How to Build an iOS Toolchain for Linux (Debian 7)
After jailbreaking an iPhone I discovered it was a device that had more behind it than just a dumbed down user interface. I had unlocked a unix operating system with a complete package manager (cydia/apt) and development tools to boot. This was pretty cool, I could even compile programs for iPhone on an iPhone.
Cool, yes. But perhaps not very practical for developing complex applications. For that you need a mac right?
Well... no. You don't.
Look at the tools under the hood and you'll see it is a mostly open source stack powered by clang, llvm and a custom linker for the darwin/mach kernel. This article will show you how to build an iOS toolchain for Linux Debian 7 (Wheezy). It is basically a fork of the instructions on the iOS Clang Toolchain installation page but has been updated for Debian 7 and includes a few little patches and tweaks here and there.How to Build an iOS Toolchain for Linux (Debian 7)
Clang and llvm compile C, C++ and Objective-C to machine code. They support ARM targets out of the box so we use the upstream versions. We're using the 3.4 version of llvm because some issues have been reported with the 3.5 version.
The GNU linker cannot create binaries for iOS, so we have to build the Apple linker which is made easier by the fork maintained in the toolchain project.
Note this installs a new linker (ld) in /usr/bin. If you're building C apps for your local system you'll have to restore the old linker by reversing those last two commands. The two linkers are not compatible.
These tools come from the toolchain project (again) and include utilities to make builds easier such as converting xcode projects to Makefiles and configuring the location of the SDK.
*** getLocalizedStringFromFile.cpp~ 2015-04-02 04:45:39.309837816 +0530 --- getLocalizedStringFromFile.cpp 2015-04-02 04:45:11.525700021 +0530 *************** *** 113,115 **** clang::HeaderSearch headerSearch(headerSearchOptions, - fileManager, *pDiagnosticsEngine, --- 113,115 ---- clang::HeaderSearch headerSearch(headerSearchOptions, + sourceManager, *pDiagnosticsEngine, *************** *** 129,134 **** false); - clang::HeaderSearch headerSearch(fileManager, *pDiagnosticsEngine, languageOptions, - pTargetInfo); ApplyHeaderSearchOptions(headerSearch, headerSearchOptions, languageOptions, pTargetInfo->getTriple()); --- 129,134 ---- false); + clang::HeaderSearch headerSearch(fileManager);/*, *pDiagnosticsEngine, languageOptions, + pTargetInfo);*/ ApplyHeaderSearchOptions(headerSearch, headerSearchOptions, languageOptions, pTargetInfo->getTriple());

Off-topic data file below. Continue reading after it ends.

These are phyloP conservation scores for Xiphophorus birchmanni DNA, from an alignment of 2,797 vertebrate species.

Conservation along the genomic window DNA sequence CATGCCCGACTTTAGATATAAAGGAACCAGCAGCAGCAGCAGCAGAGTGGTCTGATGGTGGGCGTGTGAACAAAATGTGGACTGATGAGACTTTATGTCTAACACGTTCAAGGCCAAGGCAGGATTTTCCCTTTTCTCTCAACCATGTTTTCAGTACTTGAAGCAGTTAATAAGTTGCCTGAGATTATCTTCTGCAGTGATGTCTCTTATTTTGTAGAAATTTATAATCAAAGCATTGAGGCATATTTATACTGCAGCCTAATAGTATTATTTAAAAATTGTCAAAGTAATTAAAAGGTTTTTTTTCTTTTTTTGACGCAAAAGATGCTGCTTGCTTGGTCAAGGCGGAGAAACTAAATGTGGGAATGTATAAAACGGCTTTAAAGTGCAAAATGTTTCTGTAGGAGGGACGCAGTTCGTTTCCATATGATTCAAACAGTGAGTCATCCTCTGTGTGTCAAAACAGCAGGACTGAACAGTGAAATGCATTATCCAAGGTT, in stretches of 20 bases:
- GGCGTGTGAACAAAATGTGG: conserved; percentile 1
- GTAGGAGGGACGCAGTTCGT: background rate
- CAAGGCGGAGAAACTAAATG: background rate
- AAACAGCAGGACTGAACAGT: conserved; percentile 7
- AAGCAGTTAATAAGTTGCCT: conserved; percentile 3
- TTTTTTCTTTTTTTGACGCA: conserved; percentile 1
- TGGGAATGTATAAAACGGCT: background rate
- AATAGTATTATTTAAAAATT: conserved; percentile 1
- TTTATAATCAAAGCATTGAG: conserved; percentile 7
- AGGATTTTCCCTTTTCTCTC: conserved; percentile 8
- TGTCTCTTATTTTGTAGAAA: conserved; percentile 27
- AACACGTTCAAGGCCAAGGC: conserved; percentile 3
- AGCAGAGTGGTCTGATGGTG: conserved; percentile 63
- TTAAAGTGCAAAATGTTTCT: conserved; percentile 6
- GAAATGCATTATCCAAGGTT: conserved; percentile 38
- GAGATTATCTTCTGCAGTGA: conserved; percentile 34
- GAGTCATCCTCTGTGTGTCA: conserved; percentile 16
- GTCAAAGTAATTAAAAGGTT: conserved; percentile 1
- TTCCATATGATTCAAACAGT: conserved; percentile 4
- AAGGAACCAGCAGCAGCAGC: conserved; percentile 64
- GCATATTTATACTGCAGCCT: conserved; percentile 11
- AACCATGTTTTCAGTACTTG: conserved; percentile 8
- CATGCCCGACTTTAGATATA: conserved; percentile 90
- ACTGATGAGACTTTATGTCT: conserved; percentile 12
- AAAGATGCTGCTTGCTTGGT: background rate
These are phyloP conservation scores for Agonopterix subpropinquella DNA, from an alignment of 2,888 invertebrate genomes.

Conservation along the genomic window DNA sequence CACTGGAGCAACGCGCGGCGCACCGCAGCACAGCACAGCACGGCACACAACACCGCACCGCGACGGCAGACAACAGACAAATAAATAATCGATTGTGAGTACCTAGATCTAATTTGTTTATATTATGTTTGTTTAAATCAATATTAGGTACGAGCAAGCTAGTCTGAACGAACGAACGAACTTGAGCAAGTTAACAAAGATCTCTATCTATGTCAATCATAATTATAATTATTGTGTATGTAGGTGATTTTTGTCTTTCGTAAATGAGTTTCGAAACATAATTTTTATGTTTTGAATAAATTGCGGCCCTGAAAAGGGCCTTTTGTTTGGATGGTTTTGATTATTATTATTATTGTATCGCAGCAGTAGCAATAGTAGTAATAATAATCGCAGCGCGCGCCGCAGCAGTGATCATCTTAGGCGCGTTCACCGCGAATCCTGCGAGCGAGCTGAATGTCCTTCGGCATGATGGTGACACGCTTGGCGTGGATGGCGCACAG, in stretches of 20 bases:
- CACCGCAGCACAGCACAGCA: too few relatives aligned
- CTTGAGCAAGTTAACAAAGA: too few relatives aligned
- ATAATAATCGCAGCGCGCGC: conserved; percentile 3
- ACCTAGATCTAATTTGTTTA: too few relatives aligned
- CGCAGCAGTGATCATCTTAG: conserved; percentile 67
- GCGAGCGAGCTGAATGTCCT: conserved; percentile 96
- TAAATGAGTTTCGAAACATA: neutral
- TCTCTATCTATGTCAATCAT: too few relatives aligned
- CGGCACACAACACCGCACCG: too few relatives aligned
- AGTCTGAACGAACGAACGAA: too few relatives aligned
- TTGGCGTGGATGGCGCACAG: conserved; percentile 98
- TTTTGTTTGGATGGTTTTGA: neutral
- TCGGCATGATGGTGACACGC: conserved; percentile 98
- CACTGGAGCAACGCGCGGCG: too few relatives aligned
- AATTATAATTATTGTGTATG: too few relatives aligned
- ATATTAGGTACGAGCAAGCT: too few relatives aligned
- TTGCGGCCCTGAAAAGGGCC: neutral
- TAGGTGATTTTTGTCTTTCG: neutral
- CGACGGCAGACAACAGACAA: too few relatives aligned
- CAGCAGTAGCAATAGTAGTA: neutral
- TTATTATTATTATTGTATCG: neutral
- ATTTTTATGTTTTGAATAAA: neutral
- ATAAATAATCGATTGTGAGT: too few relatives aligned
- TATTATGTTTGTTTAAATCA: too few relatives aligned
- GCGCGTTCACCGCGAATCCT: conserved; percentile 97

The patch above is just to get it to compile and may break something in that utility (ios-genLocalization). It is necessary because the llvm API has been changing frequently.
You're now ready to build apps for iOS, but chances are you will be wanting to use libraries from the iOS SDK, so you might as well download it now. The SDK ships with xcode and is difficult to extract (thanks Apple!) but there are some pre-extracted versions available online.
ios-createProject includes a sample HelloWorld app you can build with your new tools. If all goes well, it'll be running on your iPhone in a couple of minutes :) You will need OpenSSH installed on your iPhone, which can be installed with cydia or apt-get.
Have fun, let me know how you go in the comments below.
You're a software developer, you're used to this shite right? Your first port of call is probably the GitHub issues for the toolchain project. If you post some patches in the comments below though I'll add them here to help people along a bit.
# ios-clang -c -objc-arc -fblocks -g0 -O2 -I"." HelloWorldApplication.m -o HelloWorldApplication.o terminate called after throwing an instance of 'std::out_of_range' what(): basic_string::substr
The above error is caused by ios-clang being unable to find the cctools binaries. Make sure you have /usr/local/bin on your PATH and check the binaries have been installed (they all start with arm-apple-darwin11.
invalid option for ld: -dynamic
This error occurs when you try to link using the GNU linker (or some other linker). Make sure you symlink /usr/local/bin/arm-apple-darwin11-ld to /usr/bin/ld.
Roger Keays is an artist, an engineer, and a student of life. Since he left Australia in 2009, he has been living as a digital nomad in over 40 different countries around the world. Roger is addicted to surfing. His other interests are music, psychology, languages, and finding good food. Click here to subscribe to his weekly blog, or stalk him on Facebook and Twitter.